Certified Divorce Financial Analyst (CDFA)
As a Certified Divorce Financial Analyst (CDFA), I help clients understand the financial implications of their divorce and prepare them for their financial futures.
It is important to be educated on all aspects of finances in order to make informed decisions about property division and income. My mission is to work with clients to insure they are equipped to make decisions about their futures.
As a CDFA I Can:
- Help clients compile necessary financial documents.
- Help clients determine how to value real estate, businesses, pensions and other investment assets.
- Helps clients prepare post divorce budgets.
- Provide reports illustrating assets, debts, personal property and monthly cash flow.
- Demonstrate the short and long term financial impact of various settlement options on future cash flow and net worth.
Important Things To Note:
- I do not give legal, financial investment or tax advice.
- I am not associated with, nor do I represent any financial product or product providers.
The Mediation Process
Mediation is a form of alternate dispute resolution (ADR) in which a neutral third-party facilitates and guides the process towards a settlement between two parties.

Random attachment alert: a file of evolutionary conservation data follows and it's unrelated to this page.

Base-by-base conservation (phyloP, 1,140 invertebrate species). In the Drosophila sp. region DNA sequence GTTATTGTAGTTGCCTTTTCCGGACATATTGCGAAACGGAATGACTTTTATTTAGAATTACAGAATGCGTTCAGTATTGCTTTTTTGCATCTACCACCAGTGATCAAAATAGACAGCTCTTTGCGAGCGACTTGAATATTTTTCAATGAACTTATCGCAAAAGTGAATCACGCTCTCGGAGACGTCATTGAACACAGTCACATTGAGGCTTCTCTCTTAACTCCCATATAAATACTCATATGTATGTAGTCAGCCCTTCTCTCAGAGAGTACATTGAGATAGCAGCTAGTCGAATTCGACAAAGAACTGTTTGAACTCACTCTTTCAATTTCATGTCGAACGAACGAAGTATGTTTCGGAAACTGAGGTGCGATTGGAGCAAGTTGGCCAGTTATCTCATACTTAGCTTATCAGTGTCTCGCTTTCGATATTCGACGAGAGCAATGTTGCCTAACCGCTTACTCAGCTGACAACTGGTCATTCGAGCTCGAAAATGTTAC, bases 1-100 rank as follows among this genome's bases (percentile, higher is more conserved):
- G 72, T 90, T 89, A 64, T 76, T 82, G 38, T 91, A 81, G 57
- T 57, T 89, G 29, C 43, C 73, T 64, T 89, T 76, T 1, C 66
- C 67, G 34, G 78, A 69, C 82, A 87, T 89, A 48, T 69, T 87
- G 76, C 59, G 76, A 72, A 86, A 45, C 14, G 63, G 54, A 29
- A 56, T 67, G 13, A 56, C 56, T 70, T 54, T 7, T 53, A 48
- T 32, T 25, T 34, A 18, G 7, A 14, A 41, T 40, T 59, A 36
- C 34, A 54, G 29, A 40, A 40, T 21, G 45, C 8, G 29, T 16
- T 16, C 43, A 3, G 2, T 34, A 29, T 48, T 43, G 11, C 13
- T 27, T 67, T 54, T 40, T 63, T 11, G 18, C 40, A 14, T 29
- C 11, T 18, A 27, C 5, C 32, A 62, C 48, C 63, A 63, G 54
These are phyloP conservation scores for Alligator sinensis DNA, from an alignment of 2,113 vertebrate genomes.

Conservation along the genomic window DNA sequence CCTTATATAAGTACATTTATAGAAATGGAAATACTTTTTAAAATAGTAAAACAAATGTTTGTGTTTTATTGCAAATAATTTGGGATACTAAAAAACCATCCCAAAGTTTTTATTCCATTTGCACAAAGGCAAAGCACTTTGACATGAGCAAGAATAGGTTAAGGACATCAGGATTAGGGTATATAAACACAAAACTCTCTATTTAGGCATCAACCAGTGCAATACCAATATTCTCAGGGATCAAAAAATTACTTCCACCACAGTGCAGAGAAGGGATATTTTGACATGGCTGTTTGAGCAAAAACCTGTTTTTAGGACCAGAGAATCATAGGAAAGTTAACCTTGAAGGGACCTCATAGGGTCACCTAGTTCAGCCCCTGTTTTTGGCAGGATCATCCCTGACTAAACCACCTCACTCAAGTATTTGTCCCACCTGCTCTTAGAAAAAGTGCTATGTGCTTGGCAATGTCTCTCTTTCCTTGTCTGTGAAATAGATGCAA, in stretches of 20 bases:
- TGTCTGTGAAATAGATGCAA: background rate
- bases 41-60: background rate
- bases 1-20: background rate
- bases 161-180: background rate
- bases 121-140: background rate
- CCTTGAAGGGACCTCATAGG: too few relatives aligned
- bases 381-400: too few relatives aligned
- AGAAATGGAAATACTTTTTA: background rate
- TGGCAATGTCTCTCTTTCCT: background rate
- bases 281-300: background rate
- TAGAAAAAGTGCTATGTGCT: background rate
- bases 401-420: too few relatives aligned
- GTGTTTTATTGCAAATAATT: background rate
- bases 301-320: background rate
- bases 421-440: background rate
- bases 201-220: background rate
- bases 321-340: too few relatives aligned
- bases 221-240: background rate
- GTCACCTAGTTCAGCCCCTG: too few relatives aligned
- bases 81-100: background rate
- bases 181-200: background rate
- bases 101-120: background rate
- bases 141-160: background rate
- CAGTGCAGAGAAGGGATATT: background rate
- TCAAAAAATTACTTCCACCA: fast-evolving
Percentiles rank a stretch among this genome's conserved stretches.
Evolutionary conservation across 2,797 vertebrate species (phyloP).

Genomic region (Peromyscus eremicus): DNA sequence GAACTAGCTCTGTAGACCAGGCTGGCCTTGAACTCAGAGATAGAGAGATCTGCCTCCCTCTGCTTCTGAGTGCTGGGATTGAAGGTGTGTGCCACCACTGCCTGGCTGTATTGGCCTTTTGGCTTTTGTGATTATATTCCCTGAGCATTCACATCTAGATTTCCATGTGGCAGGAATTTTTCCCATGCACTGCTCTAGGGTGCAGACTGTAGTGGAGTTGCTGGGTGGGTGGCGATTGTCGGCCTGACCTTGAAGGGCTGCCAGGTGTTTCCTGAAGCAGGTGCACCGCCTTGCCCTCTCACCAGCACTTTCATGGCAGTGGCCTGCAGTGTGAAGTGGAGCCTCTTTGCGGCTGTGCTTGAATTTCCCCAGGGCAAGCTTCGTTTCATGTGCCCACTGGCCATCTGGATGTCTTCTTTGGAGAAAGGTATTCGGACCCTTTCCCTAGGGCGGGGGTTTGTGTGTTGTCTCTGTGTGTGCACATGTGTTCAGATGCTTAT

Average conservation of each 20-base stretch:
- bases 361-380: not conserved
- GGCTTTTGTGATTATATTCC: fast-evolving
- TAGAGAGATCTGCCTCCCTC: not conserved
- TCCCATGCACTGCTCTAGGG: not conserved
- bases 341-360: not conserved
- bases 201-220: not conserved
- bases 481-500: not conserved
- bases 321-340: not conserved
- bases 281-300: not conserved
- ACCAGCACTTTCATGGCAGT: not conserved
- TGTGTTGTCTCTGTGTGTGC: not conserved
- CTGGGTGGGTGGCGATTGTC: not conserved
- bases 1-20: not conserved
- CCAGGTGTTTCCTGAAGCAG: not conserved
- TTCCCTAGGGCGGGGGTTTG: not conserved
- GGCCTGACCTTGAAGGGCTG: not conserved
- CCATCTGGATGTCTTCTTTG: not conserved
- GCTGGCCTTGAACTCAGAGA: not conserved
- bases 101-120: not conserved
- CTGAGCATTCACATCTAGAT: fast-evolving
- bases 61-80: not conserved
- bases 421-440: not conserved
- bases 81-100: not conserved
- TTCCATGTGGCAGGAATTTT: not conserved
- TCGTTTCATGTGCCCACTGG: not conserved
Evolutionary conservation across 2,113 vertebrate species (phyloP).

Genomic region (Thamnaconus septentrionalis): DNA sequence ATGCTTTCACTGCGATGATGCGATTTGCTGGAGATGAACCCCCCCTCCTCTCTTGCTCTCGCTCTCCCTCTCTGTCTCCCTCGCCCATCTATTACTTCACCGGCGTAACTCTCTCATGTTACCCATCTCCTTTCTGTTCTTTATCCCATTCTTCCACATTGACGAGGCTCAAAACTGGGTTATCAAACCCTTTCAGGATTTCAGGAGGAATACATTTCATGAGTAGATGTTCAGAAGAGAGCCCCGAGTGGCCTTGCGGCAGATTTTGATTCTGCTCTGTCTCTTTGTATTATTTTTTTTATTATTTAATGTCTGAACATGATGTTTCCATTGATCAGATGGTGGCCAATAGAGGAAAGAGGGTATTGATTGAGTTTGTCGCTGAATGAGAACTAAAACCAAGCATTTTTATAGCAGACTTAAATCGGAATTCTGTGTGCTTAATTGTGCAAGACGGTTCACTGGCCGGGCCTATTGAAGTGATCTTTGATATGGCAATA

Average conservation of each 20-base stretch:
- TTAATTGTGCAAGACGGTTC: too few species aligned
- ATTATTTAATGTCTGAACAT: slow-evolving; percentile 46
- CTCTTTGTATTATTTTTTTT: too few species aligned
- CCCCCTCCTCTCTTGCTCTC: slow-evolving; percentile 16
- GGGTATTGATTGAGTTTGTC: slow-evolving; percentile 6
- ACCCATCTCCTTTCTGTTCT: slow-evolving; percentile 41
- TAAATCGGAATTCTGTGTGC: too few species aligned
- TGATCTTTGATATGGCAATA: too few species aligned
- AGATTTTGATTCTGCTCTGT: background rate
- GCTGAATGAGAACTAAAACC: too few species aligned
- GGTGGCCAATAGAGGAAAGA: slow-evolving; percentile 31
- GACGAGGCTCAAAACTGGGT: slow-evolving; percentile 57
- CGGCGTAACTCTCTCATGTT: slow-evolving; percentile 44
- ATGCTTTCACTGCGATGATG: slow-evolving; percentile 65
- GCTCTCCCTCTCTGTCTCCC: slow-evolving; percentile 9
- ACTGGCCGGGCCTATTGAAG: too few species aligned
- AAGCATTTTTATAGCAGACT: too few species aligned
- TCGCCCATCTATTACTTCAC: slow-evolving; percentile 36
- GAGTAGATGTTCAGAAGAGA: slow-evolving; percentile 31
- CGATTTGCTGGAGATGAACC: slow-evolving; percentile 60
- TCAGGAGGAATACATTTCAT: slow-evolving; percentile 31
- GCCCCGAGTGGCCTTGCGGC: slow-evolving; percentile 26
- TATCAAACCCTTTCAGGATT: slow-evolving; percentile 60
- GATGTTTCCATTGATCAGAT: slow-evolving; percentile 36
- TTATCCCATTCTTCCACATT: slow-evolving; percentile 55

At its core is the self-determination of the parties, and the idea that parties themselves are capable of arriving at a mutually acceptable resolution with the help of a mediator. No judgment or evaluation is made by the mediator.
Issues that can be addressed in mediation:
- Division of assets, debt and personal property.
- Child Support.
- Spousal Support.
The Collaborative Divorce Process
The Collaborative Divorce Process is a way to resolve disputes with the help of attorneys and other trained professionals, such as a financial specialist, divorce coach, or child specialist.
The Collaborative Divorce Process contains the possibility for true resolution. It is a formal process for settling disputes in a respectful, rational manner. It is based on a set of principles that significantly changes the dynamics between clients from adversarial to collaborative. The process is client-centered. The central tenet is that clients agree to use a negotiation structure that requires at the very outset they will not use or threaten to use litigation and will engage in an open exchange of relevant information.